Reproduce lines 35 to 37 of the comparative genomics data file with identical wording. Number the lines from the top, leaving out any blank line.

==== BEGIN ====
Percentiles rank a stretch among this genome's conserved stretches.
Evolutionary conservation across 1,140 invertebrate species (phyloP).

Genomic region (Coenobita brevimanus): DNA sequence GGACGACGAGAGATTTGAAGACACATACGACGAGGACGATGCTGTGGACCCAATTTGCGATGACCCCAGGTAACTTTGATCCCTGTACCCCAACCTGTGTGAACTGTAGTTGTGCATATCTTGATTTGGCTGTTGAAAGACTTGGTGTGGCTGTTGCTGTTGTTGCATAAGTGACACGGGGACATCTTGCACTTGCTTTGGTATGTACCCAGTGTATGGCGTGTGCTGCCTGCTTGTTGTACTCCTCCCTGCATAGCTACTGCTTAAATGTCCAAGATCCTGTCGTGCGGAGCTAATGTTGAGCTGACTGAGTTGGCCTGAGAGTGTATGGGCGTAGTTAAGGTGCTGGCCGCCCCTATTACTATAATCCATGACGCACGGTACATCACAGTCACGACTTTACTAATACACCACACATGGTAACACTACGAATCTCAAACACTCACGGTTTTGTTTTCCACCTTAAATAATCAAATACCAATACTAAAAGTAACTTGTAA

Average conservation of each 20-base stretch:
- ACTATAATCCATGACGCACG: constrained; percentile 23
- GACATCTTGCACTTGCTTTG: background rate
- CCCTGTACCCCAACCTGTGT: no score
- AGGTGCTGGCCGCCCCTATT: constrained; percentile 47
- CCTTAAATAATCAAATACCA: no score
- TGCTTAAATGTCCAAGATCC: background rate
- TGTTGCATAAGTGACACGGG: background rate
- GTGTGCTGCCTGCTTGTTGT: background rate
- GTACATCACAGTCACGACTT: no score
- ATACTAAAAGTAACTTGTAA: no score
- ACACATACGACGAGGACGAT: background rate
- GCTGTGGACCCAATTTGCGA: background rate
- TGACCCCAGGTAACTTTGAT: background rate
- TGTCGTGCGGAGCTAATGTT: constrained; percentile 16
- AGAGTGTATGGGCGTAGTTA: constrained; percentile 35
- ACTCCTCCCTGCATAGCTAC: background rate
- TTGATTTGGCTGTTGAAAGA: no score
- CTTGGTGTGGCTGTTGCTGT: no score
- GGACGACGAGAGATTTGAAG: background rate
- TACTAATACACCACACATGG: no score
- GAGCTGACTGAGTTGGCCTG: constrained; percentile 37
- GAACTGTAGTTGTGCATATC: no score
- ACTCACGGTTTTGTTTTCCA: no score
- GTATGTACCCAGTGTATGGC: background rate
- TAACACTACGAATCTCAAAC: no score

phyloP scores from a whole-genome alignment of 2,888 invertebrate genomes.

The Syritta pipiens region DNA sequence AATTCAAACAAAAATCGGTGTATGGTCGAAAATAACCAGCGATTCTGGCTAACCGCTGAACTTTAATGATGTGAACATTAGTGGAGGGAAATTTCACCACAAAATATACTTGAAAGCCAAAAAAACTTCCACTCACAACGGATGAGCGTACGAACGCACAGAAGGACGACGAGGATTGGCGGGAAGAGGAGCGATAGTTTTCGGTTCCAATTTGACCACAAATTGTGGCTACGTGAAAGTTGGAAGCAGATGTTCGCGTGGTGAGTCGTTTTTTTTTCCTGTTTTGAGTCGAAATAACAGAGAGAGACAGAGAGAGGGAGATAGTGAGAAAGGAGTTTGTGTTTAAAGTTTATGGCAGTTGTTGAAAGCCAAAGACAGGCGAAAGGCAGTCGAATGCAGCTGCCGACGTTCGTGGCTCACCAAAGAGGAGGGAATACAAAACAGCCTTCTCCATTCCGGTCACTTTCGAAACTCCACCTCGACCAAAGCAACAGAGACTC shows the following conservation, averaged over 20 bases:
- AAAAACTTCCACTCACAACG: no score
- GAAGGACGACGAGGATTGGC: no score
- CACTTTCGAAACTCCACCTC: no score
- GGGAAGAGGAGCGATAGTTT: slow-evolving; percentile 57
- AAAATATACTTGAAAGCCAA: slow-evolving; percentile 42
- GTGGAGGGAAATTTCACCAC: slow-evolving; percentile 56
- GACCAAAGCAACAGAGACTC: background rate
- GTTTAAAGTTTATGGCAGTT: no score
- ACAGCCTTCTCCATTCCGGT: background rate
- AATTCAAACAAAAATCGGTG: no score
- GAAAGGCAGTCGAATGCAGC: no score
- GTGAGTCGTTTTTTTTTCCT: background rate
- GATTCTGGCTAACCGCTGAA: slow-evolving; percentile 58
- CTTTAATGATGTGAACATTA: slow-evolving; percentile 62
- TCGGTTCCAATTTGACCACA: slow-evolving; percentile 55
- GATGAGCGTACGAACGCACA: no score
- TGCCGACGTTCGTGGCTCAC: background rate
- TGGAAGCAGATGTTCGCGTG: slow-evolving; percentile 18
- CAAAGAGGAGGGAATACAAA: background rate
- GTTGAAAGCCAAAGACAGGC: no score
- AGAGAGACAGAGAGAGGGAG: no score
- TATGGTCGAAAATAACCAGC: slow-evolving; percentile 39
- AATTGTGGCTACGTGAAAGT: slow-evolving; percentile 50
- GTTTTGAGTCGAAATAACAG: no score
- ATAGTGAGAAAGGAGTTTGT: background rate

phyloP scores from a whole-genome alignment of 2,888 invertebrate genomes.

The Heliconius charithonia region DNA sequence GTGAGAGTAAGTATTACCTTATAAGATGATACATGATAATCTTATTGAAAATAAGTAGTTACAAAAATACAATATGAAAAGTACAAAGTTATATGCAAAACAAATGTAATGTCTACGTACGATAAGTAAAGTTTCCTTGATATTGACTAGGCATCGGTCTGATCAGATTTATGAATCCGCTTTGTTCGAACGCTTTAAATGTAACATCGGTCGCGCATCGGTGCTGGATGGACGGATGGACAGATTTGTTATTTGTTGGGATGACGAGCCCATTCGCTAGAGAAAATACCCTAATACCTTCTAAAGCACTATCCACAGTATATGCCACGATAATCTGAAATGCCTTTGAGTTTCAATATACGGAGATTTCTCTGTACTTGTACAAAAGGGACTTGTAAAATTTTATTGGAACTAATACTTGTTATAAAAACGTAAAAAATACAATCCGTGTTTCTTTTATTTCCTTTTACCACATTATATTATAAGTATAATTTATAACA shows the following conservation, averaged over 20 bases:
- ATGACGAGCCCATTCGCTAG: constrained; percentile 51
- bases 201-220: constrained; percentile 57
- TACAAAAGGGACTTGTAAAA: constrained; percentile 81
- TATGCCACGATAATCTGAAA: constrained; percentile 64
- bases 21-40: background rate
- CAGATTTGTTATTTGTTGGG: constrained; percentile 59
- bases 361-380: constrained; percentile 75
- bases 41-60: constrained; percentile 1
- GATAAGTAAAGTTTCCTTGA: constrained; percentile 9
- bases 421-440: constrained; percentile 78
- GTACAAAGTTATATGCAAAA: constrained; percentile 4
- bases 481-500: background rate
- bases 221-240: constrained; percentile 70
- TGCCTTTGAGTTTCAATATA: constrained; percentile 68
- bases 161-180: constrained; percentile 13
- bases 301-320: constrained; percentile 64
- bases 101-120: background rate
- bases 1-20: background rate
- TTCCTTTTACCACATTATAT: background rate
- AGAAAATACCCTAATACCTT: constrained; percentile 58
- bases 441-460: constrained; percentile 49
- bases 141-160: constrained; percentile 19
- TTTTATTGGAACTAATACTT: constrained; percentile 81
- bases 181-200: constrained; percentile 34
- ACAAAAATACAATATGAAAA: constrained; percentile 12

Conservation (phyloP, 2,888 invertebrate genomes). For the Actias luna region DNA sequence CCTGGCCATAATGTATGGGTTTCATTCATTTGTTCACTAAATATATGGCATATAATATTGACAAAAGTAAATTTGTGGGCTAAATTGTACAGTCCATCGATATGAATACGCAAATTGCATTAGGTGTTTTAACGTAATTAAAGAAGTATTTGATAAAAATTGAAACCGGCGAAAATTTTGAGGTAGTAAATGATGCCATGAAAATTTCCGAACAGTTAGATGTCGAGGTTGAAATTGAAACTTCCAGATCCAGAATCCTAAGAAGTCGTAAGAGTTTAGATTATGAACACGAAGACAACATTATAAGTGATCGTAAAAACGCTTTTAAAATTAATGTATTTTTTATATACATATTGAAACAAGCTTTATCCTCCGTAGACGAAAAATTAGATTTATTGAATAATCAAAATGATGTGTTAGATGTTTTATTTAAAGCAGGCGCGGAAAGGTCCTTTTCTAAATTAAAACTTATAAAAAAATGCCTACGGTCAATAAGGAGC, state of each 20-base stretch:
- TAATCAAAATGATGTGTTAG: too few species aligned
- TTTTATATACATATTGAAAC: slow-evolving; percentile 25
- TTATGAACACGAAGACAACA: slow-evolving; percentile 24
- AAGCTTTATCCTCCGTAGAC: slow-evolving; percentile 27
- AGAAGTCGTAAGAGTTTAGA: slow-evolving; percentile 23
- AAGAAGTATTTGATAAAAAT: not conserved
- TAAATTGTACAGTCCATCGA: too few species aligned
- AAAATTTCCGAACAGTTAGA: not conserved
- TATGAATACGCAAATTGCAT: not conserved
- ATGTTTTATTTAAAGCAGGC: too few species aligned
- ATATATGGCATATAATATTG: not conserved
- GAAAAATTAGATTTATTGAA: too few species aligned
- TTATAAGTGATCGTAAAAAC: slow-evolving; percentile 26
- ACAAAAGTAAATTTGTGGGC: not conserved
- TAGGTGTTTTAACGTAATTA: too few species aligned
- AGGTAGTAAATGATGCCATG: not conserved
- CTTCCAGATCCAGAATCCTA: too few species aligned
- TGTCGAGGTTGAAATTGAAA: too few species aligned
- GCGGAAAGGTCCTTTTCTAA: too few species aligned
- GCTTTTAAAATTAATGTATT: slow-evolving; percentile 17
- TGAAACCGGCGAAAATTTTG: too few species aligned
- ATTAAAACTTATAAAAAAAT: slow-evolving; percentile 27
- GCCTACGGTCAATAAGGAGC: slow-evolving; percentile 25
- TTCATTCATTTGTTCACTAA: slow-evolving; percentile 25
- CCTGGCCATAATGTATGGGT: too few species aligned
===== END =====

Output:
- GGGAAGAGGAGCGATAGTTT: slow-evolving; percentile 57
- AAAATATACTTGAAAGCCAA: slow-evolving; percentile 42
- GTGGAGGGAAATTTCACCAC: slow-evolving; percentile 56